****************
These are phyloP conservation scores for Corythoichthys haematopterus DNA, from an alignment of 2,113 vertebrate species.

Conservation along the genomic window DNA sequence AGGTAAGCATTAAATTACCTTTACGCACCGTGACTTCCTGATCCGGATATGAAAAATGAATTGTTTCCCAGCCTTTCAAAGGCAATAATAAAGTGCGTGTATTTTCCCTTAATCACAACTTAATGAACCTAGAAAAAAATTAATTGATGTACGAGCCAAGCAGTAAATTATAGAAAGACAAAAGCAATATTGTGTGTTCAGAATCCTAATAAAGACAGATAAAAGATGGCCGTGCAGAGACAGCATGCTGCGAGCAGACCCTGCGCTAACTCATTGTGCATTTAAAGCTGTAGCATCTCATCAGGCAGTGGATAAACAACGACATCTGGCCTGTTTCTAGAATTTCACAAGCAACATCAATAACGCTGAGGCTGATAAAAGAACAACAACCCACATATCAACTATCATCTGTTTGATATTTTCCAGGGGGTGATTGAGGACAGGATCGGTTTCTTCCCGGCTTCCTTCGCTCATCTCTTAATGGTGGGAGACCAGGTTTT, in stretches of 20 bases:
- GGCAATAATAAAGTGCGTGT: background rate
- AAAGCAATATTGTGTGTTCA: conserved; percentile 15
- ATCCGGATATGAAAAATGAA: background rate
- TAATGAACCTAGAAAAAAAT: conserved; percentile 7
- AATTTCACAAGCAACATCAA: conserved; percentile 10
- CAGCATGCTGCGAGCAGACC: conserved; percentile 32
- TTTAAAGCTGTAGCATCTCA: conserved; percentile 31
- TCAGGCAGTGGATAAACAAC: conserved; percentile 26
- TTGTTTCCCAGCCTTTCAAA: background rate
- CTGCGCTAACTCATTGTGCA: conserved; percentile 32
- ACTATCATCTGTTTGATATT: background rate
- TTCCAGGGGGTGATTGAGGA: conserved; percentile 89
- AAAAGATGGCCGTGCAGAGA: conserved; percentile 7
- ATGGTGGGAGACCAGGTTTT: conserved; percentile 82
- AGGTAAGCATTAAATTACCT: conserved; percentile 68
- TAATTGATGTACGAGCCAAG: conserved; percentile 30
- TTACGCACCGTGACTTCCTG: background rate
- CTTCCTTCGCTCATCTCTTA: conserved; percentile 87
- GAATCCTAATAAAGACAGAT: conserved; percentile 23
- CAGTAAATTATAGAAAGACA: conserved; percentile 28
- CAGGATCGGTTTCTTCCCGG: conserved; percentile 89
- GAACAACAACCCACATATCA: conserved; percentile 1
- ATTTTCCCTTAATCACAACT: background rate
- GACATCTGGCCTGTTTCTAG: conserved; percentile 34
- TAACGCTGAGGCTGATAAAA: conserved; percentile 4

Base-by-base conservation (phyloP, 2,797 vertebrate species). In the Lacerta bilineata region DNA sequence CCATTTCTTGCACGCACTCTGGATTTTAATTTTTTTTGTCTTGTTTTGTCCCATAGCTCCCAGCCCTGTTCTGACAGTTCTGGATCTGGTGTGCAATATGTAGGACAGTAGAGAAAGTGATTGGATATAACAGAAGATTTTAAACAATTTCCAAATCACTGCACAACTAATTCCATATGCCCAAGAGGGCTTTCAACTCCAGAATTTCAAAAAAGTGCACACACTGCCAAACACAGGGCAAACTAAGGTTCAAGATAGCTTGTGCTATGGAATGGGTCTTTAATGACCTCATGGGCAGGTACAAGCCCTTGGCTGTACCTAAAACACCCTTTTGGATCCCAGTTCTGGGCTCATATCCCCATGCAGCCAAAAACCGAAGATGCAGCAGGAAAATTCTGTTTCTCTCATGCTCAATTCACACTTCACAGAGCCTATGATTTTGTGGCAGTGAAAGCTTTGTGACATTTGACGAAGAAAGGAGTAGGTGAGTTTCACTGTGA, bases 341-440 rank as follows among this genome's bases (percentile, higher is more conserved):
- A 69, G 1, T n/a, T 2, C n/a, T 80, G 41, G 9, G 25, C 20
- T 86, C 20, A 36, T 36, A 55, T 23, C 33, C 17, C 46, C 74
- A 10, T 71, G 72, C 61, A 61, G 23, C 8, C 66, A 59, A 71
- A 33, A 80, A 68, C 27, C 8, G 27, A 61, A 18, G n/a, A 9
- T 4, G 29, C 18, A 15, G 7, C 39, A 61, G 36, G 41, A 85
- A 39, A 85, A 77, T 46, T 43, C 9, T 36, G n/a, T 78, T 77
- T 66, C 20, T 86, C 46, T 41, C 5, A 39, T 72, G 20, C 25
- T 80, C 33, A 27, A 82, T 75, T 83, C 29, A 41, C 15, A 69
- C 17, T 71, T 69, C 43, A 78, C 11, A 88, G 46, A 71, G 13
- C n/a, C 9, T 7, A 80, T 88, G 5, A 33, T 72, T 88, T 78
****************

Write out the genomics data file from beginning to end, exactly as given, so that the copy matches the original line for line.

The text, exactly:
These are phyloP conservation scores for Corythoichthys haematopterus DNA, from an alignment of 2,113 vertebrate species.

Conservation along the genomic window DNA sequence AGGTAAGCATTAAATTACCTTTACGCACCGTGACTTCCTGATCCGGATATGAAAAATGAATTGTTTCCCAGCCTTTCAAAGGCAATAATAAAGTGCGTGTATTTTCCCTTAATCACAACTTAATGAACCTAGAAAAAAATTAATTGATGTACGAGCCAAGCAGTAAATTATAGAAAGACAAAAGCAATATTGTGTGTTCAGAATCCTAATAAAGACAGATAAAAGATGGCCGTGCAGAGACAGCATGCTGCGAGCAGACCCTGCGCTAACTCATTGTGCATTTAAAGCTGTAGCATCTCATCAGGCAGTGGATAAACAACGACATCTGGCCTGTTTCTAGAATTTCACAAGCAACATCAATAACGCTGAGGCTGATAAAAGAACAACAACCCACATATCAACTATCATCTGTTTGATATTTTCCAGGGGGTGATTGAGGACAGGATCGGTTTCTTCCCGGCTTCCTTCGCTCATCTCTTAATGGTGGGAGACCAGGTTTT, in stretches of 20 bases:
- GGCAATAATAAAGTGCGTGT: background rate
- AAAGCAATATTGTGTGTTCA: conserved; percentile 15
- ATCCGGATATGAAAAATGAA: background rate
- TAATGAACCTAGAAAAAAAT: conserved; percentile 7
- AATTTCACAAGCAACATCAA: conserved; percentile 10
- CAGCATGCTGCGAGCAGACC: conserved; percentile 32
- TTTAAAGCTGTAGCATCTCA: conserved; percentile 31
- TCAGGCAGTGGATAAACAAC: conserved; percentile 26
- TTGTTTCCCAGCCTTTCAAA: background rate
- CTGCGCTAACTCATTGTGCA: conserved; percentile 32
- ACTATCATCTGTTTGATATT: background rate
- TTCCAGGGGGTGATTGAGGA: conserved; percentile 89
- AAAAGATGGCCGTGCAGAGA: conserved; percentile 7
- ATGGTGGGAGACCAGGTTTT: conserved; percentile 82
- AGGTAAGCATTAAATTACCT: conserved; percentile 68
- TAATTGATGTACGAGCCAAG: conserved; percentile 30
- TTACGCACCGTGACTTCCTG: background rate
- CTTCCTTCGCTCATCTCTTA: conserved; percentile 87
- GAATCCTAATAAAGACAGAT: conserved; percentile 23
- CAGTAAATTATAGAAAGACA: conserved; percentile 28
- CAGGATCGGTTTCTTCCCGG: conserved; percentile 89
- GAACAACAACCCACATATCA: conserved; percentile 1
- ATTTTCCCTTAATCACAACT: background rate
- GACATCTGGCCTGTTTCTAG: conserved; percentile 34
- TAACGCTGAGGCTGATAAAA: conserved; percentile 4

Base-by-base conservation (phyloP, 2,797 vertebrate species). In the Lacerta bilineata region DNA sequence CCATTTCTTGCACGCACTCTGGATTTTAATTTTTTTTGTCTTGTTTTGTCCCATAGCTCCCAGCCCTGTTCTGACAGTTCTGGATCTGGTGTGCAATATGTAGGACAGTAGAGAAAGTGATTGGATATAACAGAAGATTTTAAACAATTTCCAAATCACTGCACAACTAATTCCATATGCCCAAGAGGGCTTTCAACTCCAGAATTTCAAAAAAGTGCACACACTGCCAAACACAGGGCAAACTAAGGTTCAAGATAGCTTGTGCTATGGAATGGGTCTTTAATGACCTCATGGGCAGGTACAAGCCCTTGGCTGTACCTAAAACACCCTTTTGGATCCCAGTTCTGGGCTCATATCCCCATGCAGCCAAAAACCGAAGATGCAGCAGGAAAATTCTGTTTCTCTCATGCTCAATTCACACTTCACAGAGCCTATGATTTTGTGGCAGTGAAAGCTTTGTGACATTTGACGAAGAAAGGAGTAGGTGAGTTTCACTGTGA, bases 341-440 rank as follows among this genome's bases (percentile, higher is more conserved):
- A 69, G 1, T n/a, T 2, C n/a, T 80, G 41, G 9, G 25, C 20
- T 86, C 20, A 36, T 36, A 55, T 23, C 33, C 17, C 46, C 74
- A 10, T 71, G 72, C 61, A 61, G 23, C 8, C 66, A 59, A 71
- A 33, A 80, A 68, C 27, C 8, G 27, A 61, A 18, G n/a, A 9
- T 4, G 29, C 18, A 15, G 7, C 39, A 61, G 36, G 41, A 85
- A 39, A 85, A 77, T 46, T 43, C 9, T 36, G n/a, T 78, T 77
- T 66, C 20, T 86, C 46, T 41, C 5, A 39, T 72, G 20, C 25
- T 80, C 33, A 27, A 82, T 75, T 83, C 29, A 41, C 15, A 69
- C 17, T 71, T 69, C 43, A 78, C 11, A 88, G 46, A 71, G 13
- C n/a, C 9, T 7, A 80, T 88, G 5, A 33, T 72, T 88, T 78